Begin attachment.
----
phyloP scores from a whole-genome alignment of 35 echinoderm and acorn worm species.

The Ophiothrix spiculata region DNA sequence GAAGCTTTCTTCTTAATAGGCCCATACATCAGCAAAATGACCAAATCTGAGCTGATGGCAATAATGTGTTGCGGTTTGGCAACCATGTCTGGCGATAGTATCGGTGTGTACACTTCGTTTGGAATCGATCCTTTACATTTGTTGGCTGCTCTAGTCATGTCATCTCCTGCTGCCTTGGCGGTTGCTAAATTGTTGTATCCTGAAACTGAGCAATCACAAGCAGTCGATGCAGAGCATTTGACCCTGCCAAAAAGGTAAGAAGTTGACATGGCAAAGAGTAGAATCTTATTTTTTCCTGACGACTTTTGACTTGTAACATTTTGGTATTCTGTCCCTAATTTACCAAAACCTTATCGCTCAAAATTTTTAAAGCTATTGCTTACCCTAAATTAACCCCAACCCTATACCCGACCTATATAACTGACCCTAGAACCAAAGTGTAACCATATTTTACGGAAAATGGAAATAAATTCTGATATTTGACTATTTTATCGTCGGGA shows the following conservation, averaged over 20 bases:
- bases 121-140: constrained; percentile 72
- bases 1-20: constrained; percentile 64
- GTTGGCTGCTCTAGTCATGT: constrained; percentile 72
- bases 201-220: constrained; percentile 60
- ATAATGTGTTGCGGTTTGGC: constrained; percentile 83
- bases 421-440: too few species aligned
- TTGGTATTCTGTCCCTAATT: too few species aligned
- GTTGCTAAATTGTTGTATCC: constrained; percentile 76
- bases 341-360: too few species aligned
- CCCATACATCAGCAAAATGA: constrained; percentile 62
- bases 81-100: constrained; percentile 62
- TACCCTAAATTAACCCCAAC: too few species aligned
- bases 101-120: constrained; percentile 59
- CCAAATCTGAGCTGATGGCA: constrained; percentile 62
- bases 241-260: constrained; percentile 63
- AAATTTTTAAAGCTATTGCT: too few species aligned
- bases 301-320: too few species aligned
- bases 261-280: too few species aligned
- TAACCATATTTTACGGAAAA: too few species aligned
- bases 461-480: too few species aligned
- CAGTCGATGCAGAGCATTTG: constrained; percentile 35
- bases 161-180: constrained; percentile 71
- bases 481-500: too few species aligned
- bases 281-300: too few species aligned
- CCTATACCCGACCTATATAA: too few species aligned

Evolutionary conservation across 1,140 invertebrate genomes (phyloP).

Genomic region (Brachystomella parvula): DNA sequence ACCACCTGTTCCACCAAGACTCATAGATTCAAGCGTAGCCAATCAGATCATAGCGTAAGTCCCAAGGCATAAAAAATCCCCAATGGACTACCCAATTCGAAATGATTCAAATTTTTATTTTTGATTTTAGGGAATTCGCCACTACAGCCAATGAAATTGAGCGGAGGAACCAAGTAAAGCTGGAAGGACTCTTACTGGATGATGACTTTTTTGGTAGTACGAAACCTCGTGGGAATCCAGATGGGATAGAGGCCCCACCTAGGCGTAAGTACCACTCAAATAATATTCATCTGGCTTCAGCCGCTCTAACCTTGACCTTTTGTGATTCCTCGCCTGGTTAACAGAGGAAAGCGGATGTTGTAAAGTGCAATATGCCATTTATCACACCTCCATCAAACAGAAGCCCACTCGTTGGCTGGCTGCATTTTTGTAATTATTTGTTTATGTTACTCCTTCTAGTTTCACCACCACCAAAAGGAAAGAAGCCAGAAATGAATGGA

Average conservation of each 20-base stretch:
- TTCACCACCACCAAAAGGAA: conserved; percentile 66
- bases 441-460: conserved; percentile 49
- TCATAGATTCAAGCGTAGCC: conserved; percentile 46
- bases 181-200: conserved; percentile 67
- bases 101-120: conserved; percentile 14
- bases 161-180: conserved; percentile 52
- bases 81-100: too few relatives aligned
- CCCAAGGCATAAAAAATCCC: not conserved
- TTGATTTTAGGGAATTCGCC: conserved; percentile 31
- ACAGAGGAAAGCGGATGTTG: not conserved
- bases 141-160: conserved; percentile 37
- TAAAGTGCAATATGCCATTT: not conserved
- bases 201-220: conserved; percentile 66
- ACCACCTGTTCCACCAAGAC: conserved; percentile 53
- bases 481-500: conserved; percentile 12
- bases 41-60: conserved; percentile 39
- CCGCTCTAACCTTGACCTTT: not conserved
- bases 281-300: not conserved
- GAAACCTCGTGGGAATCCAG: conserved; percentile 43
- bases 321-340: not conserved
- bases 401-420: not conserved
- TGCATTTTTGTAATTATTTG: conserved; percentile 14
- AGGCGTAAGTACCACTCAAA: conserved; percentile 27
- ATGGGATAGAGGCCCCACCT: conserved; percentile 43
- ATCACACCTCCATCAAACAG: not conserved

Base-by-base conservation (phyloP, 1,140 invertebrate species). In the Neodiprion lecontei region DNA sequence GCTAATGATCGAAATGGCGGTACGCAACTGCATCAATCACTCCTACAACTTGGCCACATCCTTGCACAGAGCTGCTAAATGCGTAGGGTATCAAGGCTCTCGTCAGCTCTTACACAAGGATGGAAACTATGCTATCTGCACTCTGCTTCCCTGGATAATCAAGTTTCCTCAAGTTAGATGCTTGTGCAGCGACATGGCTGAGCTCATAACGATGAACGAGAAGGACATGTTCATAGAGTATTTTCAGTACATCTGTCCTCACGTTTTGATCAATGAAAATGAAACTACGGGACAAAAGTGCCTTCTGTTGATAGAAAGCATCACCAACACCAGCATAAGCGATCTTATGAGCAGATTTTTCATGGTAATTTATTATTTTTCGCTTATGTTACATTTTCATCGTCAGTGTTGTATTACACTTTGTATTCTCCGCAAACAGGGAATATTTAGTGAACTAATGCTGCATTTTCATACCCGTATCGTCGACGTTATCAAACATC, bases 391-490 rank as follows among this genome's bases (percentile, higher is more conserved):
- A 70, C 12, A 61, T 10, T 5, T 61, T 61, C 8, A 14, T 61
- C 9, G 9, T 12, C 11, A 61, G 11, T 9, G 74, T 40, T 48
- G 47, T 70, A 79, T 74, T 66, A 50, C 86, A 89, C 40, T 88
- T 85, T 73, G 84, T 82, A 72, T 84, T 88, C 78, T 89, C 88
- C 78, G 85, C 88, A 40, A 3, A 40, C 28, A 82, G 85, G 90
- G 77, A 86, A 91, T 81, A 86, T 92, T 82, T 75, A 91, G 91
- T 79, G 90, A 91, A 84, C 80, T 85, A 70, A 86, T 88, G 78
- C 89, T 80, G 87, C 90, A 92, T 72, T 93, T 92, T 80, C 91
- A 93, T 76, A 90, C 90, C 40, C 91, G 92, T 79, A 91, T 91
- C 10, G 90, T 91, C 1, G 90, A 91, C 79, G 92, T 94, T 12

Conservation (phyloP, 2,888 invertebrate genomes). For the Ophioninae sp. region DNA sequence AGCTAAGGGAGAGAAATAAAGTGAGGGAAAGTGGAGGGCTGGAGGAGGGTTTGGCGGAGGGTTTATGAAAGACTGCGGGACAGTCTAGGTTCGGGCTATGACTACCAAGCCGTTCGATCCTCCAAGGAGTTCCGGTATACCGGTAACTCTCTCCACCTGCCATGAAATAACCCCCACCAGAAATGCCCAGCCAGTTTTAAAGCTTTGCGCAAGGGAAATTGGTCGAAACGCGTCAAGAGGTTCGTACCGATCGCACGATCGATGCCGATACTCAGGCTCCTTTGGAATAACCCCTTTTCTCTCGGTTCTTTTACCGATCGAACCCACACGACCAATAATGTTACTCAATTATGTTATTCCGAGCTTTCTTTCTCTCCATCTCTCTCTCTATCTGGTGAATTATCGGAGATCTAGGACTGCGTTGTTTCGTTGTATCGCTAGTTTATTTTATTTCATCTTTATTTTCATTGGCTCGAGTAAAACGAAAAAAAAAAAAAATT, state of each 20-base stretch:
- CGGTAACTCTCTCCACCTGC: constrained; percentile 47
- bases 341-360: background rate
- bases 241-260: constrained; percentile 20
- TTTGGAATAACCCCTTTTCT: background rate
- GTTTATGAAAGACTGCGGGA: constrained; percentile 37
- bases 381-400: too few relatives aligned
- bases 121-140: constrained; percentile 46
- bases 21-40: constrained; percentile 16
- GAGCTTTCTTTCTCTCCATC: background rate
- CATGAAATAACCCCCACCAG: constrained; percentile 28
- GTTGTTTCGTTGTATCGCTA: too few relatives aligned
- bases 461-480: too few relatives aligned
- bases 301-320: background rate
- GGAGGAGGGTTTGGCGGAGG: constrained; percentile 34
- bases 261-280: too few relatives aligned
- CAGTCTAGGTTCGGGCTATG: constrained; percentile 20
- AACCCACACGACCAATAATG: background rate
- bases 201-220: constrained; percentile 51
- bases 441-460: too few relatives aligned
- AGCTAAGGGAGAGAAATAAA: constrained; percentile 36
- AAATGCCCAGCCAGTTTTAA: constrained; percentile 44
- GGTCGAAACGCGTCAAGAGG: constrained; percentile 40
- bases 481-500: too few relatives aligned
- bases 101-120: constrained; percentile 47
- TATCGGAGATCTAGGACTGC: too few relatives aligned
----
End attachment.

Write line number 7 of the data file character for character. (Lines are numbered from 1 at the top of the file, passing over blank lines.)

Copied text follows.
- ATAATGTGTTGCGGTTTGGC: constrained; percentile 83